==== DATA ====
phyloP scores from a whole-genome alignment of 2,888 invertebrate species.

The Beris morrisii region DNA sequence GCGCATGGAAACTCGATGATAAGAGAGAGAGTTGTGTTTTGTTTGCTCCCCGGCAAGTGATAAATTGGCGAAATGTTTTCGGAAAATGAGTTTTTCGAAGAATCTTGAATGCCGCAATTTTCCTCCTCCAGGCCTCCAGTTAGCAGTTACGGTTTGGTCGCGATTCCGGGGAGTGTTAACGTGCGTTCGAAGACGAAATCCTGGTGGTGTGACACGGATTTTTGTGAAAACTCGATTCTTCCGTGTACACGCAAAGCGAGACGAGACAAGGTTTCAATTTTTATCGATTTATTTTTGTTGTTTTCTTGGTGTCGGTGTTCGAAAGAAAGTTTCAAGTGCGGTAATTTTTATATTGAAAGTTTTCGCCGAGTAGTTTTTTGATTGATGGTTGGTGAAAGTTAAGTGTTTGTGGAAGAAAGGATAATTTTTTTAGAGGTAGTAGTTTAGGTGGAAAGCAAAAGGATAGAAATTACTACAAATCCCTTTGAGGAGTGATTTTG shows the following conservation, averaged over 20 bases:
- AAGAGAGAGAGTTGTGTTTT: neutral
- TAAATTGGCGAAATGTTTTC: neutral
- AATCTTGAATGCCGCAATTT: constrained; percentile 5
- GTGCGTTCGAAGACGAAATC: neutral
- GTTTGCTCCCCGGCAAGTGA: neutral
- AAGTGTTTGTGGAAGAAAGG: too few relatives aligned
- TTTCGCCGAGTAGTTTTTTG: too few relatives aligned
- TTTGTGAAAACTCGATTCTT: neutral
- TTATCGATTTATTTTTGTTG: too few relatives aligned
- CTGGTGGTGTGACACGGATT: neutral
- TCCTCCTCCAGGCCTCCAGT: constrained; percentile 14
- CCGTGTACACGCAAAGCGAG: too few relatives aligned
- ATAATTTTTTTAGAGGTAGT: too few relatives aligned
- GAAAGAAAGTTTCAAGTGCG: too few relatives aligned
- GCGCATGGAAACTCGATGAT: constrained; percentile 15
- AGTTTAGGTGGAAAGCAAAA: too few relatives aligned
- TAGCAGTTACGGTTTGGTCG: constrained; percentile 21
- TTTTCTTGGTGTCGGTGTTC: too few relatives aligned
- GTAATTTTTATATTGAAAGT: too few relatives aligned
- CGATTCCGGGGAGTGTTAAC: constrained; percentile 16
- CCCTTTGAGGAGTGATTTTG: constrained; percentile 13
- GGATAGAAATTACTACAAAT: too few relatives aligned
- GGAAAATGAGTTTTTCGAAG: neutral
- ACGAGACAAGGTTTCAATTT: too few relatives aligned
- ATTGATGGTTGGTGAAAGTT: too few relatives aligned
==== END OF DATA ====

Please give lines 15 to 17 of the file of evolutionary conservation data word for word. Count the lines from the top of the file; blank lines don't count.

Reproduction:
- ATAATTTTTTTAGAGGTAGT: too few relatives aligned
- GAAAGAAAGTTTCAAGTGCG: too few relatives aligned
- GCGCATGGAAACTCGATGAT: constrained; percentile 15